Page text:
In recent weeks, the European Patent Office has published data showing that companies, particularly small and medium enterprises (SMEs), that own registered intellectual property were outperforming those which did not. There has also been coverage in Forbes of the 3Doodler 3D pen and how a proactive intellectual property filing strategy ended up saving the business. These articles show the benefits of registered intellectual property protection for small and medium businesses.
The UKIPO website has an excellent section providing advice to individuals and SMEs before they apply for a patent. Along with useful tips regarding patent requirements and the commercial value of patents, there is a section on professional advice which reads:
“Your chances of obtaining a useful patent are much greater if you use a patent attorney. They will use their specialist skills to draft the application properly.”
I was inspired by an Australian blog post about the low grant rates for self-represented applicants at the Australian Patent Office and decided to find out how self-represented applicants (also known as private applicants) were getting on at the UKIPO, and how true the statement on the UKIPO website was. I therefore filed a freedom-of-information request with the UKIPO for statistics they held on private applicants vs represented applicants. The classification between private applicants and represented applicants was made by the UKIPO officers, and not something I could review.
I was expecting private applicants to have a lower success rate when compared to applicants represented by professional attorneys. However, I was not expecting it to be as large as it was. For patent applications coming to a final outcome (that is either granted or withdrawn/lapsed/refused) in 2020 only 8% of cases with private applicants proceeded through to grant. This contrasts to 58% of cases where the applicant was represented.
An application was over 7 times more likely to be granted if the applicant is represented.
In fact, for cases coming to a final outcome since 2015, applications were nearly 10 times more likely to be granted if the applicant was represented.
This is clearly a massive difference in one’s chances of successfully obtaining patent protection, based upon whether an applicant is represented or not. With the success rates for self-represented applicants so low, it is questionable whether this should be considered a viable option. Over the 5 year period only 4% of applications from a private applicant were granted. If statistics like this were made clear to applicants, they could carefully consider whether to proceed with filing a patent application themselves.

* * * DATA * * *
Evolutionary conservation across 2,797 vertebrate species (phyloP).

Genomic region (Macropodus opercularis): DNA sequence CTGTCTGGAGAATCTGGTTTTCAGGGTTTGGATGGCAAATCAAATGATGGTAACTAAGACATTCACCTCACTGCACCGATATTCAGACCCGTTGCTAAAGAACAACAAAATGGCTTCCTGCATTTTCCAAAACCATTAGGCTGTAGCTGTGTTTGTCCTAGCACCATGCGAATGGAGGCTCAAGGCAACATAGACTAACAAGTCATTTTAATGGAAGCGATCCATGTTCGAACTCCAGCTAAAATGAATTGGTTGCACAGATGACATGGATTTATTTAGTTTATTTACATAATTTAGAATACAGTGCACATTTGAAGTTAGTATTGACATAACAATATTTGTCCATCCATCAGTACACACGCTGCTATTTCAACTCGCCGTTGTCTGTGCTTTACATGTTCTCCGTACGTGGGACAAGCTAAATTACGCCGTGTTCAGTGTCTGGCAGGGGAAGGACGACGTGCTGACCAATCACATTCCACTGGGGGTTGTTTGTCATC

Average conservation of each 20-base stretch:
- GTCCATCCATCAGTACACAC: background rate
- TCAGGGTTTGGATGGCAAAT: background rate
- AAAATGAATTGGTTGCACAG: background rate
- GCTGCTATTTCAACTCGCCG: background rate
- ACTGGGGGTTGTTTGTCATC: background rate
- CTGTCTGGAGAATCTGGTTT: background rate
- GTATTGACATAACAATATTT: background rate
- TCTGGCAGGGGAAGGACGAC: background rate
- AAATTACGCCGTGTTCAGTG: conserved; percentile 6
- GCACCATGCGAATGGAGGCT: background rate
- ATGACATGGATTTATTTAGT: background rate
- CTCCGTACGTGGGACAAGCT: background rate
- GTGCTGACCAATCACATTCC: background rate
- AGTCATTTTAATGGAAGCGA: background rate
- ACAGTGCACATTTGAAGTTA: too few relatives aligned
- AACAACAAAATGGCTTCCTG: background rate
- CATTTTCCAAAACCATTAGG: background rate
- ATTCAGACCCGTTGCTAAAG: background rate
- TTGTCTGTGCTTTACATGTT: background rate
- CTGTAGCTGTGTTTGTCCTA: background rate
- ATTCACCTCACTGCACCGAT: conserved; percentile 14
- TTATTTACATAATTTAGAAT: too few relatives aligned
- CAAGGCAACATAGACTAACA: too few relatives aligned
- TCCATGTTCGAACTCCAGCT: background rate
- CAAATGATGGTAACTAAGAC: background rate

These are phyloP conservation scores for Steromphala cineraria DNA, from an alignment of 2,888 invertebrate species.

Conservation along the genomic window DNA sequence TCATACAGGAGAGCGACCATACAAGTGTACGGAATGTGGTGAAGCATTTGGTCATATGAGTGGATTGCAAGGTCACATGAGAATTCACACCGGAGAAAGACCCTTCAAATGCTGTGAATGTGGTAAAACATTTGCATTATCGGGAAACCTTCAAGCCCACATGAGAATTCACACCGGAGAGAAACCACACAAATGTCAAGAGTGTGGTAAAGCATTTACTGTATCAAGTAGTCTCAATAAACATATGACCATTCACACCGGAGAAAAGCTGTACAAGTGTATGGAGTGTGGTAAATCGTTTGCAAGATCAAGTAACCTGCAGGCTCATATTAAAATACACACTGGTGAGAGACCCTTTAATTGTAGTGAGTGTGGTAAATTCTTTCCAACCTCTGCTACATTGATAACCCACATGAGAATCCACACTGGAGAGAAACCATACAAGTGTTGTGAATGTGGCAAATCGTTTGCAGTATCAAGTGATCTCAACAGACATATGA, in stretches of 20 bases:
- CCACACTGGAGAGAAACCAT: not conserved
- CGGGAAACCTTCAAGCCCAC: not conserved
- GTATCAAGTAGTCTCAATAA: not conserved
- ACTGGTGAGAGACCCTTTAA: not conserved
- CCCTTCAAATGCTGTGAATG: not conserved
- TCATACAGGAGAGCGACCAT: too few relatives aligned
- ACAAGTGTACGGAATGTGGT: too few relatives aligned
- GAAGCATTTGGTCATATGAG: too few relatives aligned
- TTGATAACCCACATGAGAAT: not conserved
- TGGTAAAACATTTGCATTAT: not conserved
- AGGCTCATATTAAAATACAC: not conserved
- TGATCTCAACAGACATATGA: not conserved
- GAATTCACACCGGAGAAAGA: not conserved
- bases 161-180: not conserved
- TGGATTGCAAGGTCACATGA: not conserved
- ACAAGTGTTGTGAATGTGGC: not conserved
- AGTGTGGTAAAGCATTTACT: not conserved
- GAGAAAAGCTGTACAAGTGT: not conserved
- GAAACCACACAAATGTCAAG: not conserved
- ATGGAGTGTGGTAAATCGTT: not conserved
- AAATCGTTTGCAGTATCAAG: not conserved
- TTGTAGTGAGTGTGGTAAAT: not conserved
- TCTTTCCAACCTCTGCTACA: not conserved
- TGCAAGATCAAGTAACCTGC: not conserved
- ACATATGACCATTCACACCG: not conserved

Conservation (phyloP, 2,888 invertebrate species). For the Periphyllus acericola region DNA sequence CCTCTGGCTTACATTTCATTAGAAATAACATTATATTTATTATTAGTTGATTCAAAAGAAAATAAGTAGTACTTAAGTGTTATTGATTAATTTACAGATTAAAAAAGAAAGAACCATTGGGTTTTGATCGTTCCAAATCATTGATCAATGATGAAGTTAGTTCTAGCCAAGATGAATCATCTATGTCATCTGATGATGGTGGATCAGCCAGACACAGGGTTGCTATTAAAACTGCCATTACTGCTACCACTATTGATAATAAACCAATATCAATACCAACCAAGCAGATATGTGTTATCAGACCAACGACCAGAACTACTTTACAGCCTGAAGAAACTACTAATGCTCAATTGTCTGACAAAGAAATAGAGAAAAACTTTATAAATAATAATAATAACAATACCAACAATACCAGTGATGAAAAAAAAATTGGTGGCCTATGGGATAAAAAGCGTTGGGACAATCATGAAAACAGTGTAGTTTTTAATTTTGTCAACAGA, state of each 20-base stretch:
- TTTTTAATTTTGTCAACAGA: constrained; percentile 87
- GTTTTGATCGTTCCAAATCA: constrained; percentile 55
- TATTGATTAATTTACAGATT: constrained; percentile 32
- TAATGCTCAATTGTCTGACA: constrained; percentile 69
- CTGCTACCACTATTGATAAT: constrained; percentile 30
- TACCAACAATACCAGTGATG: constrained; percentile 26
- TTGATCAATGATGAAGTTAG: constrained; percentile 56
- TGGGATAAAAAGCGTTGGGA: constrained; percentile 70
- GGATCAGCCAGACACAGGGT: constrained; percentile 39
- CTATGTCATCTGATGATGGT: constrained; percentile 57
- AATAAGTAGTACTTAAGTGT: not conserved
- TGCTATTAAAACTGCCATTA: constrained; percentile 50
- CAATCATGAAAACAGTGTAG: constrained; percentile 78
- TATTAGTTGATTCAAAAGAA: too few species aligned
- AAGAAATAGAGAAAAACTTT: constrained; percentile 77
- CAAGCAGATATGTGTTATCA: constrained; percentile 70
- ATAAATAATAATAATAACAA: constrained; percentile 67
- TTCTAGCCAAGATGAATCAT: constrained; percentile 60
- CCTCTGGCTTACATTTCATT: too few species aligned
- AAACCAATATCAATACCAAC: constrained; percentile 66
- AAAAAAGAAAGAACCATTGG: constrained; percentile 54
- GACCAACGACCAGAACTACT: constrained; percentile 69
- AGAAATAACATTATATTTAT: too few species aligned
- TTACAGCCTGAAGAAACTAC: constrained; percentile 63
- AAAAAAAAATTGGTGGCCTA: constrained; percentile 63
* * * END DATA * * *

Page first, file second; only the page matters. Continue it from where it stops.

As you may well be aware, a patent application is published after 18 months, if the required fees and formalities are handled. This is a crucial part of the patent bargain: the government grants you a 20 year monopoly for your invention in exchange for you letting the world know how you are doing it. Notably, the application is published whether or not it goes on to become a granted patent. So, for many of the 96% of self-represented patent applications that are not granted, this information will still be published, yet the applicant will not obtain any patent rights in return. If self-represented applicants were aware that they may only have a 1 in 20 chance of obtaining a patent, they might well reconsider whether they wanted this information placed into the public domain. It is also worth noting that the UKIPO levies official fees for filing patent applications. These fees are payable (at the same rate) regardless of whether an applicant is represented or not and are non-refundable regardless of outcome. Spending several hundred pounds on official fees for a UK patent application, with a 4% chance of success, may make limited business sense.
It is clear that engaging the services of a patent attorney will greatly increase the chances of securing granted patent rights in exchange for making the technical information public.
These overall numbers also fail to take into account any consideration of the value of the eventual granted rights. Private applicants are unlikely to have the skills and knowledge to frame the “claims” of their patents in a way that secures the maximum scope of legal protection for the underlying idea. Whenever I am having initial meetings with lay clients, I often make the distinction to those clients between obtaining any patent and obtaining a useful patent. For example, the claims of the eventual granted patent could be sufficiently narrow that a third party could easily work around them to avoid infringement. Another possibility is that the applicant’s own product may no longer fall within the scope of the granted claims. Taking professional advice from a patent attorney, and keeping your patent attorney informed of your business strategy, means that factors such as these can be considered during the patent application process and may result in intellectual property that is more valuable.
If you have already applied for a patent application and these statistics are making you nervous, you should still get in touch with a patent attorney. There may still be options for improving your position such as filing a supplementary or replacement application if yours hasn’t published yet, or just having them take over as your representatives so that they can try and overcome any objections raised by the UKIPO in the best manner possible.
Never again will I encourage potential self-filers in this way. It is a great disservice to them, and runs directly contrary to their interests.